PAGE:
Dynamic and multifile predicate, normally not defined. When defined by
the user all terms read during consulting are given to this predicate.
If the predicate succeeds Prolog will assert Term2 in the
database rather than the read term (Term1). Term2
may be a term of the form
?- Goal. or
:- Goal. Goal
is then treated as a directive. If Term2 is a list, all terms
of the list are stored in the database or called (for directives). If
Term2 is of the form below, the system will assert Clause
and record the indicated source location with it:
When compiling a module (see chapter
6 and the directive module/2),
will first try term_expansion/2
in the module being compiled to allow for term expansion rules that are
local to a module. If there is no local definition, or the local
definition fails to translate the term, expand_term/2
will try term_expansion/2
user. For compatibility with SICStus and Quintus Prolog,
this feature should not be used. See also expand_term/2, goal_expansion/2
It is possible to act on the beginning and end of a file by expanding
latter is supported by most Prolog systems that support term expansion
end_of_file on reaching the end of the input.
begin_of_file may be used to initialise the
compilation, for example base on the file name extension. It was added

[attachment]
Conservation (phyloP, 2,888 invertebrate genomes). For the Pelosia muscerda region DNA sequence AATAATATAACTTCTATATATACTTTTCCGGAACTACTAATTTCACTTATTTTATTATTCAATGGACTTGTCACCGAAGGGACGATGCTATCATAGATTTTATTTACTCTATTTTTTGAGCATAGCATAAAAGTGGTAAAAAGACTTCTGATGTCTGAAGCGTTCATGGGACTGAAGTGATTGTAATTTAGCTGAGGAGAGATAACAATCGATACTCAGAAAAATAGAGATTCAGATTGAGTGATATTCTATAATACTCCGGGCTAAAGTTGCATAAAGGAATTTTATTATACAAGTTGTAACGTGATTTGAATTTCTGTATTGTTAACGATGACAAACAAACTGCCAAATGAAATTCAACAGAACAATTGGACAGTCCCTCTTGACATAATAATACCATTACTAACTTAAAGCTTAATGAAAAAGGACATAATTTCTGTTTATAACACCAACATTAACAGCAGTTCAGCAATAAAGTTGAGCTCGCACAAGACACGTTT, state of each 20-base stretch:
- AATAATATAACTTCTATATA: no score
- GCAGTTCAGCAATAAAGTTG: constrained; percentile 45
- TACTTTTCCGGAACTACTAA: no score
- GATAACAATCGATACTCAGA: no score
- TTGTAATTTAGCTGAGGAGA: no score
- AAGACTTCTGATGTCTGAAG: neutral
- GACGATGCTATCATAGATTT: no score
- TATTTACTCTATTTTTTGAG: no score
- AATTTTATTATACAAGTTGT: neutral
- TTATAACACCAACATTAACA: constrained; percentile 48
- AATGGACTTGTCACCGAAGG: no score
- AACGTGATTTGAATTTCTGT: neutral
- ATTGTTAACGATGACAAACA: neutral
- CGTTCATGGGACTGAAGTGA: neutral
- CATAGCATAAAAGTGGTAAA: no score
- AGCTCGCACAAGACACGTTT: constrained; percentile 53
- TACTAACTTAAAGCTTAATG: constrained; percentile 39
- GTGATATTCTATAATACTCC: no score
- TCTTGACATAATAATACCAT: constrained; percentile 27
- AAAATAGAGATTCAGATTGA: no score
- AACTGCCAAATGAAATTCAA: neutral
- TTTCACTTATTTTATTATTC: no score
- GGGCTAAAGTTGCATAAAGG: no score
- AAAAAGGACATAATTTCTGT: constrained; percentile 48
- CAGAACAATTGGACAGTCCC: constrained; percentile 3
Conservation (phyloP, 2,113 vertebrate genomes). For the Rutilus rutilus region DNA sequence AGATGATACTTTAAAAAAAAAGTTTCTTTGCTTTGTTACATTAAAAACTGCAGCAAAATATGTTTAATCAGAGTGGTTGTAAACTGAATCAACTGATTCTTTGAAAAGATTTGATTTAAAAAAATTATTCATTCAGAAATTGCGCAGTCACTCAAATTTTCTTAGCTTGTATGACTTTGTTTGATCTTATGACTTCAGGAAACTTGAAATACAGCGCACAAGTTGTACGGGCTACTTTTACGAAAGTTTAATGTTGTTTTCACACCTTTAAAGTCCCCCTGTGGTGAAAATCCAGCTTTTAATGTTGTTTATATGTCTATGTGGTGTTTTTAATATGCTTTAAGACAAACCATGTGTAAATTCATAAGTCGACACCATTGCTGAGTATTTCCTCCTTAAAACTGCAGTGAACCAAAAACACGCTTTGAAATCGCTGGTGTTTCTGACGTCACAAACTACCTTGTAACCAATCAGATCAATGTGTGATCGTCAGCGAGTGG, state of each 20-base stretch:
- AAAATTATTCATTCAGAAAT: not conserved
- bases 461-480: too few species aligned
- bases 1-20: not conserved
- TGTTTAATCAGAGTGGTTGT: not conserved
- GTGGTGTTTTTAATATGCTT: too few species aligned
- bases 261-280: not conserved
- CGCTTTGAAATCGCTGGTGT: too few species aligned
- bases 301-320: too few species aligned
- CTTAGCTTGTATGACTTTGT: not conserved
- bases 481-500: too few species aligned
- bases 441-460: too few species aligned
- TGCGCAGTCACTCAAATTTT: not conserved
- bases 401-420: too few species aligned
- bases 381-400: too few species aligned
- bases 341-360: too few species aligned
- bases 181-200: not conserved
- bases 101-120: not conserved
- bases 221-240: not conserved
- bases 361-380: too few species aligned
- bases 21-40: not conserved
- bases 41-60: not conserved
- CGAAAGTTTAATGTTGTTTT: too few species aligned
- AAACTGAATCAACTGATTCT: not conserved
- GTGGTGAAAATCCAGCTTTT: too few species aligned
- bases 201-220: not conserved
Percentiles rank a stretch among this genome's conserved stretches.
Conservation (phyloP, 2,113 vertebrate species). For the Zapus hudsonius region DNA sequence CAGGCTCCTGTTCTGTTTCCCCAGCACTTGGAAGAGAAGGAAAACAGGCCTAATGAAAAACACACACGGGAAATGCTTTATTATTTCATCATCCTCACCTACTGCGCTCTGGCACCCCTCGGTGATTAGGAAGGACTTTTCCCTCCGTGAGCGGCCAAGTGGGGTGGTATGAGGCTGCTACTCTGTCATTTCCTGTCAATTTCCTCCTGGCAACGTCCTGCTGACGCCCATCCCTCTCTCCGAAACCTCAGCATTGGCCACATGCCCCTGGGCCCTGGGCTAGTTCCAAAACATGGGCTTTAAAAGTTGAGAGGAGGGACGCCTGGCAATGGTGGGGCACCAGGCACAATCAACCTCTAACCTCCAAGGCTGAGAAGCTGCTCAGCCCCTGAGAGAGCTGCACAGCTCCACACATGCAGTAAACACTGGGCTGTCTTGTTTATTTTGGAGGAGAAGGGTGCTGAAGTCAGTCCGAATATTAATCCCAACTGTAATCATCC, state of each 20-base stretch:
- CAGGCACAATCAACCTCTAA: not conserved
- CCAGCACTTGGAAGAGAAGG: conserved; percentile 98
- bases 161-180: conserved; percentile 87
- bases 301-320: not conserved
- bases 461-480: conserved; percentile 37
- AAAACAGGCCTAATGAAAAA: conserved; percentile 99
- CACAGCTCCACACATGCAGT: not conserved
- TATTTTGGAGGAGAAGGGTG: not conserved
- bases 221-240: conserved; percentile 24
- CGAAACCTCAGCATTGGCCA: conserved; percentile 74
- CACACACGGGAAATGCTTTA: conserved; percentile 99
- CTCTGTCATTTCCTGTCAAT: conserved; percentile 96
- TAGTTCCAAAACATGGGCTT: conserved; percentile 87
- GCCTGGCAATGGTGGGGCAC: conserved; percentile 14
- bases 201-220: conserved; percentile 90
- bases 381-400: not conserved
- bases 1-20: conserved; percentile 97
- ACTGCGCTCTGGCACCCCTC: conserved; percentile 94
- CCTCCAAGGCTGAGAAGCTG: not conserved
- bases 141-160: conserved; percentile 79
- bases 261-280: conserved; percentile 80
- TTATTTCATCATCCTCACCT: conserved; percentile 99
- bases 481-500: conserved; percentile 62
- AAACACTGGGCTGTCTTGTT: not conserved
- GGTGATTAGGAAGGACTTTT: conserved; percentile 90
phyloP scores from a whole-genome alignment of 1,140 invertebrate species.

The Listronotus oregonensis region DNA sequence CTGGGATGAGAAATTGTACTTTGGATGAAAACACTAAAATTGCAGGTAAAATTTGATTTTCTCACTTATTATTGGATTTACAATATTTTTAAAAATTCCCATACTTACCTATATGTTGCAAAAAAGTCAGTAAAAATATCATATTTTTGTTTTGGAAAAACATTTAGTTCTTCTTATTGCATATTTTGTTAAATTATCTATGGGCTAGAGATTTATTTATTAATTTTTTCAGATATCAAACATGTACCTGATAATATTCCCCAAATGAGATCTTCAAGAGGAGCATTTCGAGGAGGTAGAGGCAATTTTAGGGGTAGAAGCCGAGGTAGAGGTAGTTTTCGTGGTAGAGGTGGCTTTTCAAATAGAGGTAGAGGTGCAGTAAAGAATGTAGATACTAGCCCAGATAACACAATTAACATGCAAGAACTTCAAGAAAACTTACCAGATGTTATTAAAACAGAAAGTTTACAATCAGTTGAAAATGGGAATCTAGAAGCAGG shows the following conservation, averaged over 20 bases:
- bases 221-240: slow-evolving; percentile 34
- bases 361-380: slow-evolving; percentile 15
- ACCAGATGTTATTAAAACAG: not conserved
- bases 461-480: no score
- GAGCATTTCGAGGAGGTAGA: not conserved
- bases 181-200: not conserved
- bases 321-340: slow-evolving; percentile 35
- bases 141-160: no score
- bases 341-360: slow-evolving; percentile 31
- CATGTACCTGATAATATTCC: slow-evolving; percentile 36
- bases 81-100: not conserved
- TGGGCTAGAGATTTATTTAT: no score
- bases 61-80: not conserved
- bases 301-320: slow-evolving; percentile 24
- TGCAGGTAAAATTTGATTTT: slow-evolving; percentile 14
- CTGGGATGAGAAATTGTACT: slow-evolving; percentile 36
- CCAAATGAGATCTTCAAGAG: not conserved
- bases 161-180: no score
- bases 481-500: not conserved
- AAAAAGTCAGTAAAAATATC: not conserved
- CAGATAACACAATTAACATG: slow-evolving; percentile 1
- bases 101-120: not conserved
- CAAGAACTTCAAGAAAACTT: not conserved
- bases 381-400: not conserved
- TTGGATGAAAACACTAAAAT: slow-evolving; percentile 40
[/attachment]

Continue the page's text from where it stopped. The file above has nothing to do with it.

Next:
in SWI-Prolog 8.1.1.
The current macro-expansion mechanism originates from Prolog systems
in the 1980s and 1990s. It has several flaws, (1) the hooks act globally
(except for definitions in a module), (2) it is hard to deal with
interactions between transformations, (3) macros can not be reused
between modules using the normal module export/import protocol and (4)
it is hard to make source code aware tools such as the graphical
debugger act properly in the context of macro expansion. Several Prolog
implementations have tried to implement better expansion mechanisms.
None of these solve all problems and all are largely incompatible with
our current macro expansion. Future versions may provide a new mechanism
to solve these issues.
Controlled interaction is provided between macro expansion defined in
a module and the
Here, SWI-Prolog uses a pipeline where the result of local
module expansion is the input for the expansion in
which is the input for the expansion in
system. See also section
Scoping, i.e., make a rule defined in a module only active
if this module is imported into the module being compiled, can be
emulated by defining the macro globally in the
and some logic to verify the macro expansion should apply. If (goal)
expansion effectively defined inlining it is good practice to
also define the predicate and have the macro expansion check that the
predicate is in scope. Here is an example.
:- module(m1, [double/2]).
double(X, D) :- D is X*2.
user:goal_expansion(double(X,D), D is X*2) :-
For term expansion that is not related to a specific predicate we can
define a sentinel predicate rather than using the goal predicate and
check it is imported into the current module to verify that the module
that defines the expansion is imported into the current compilation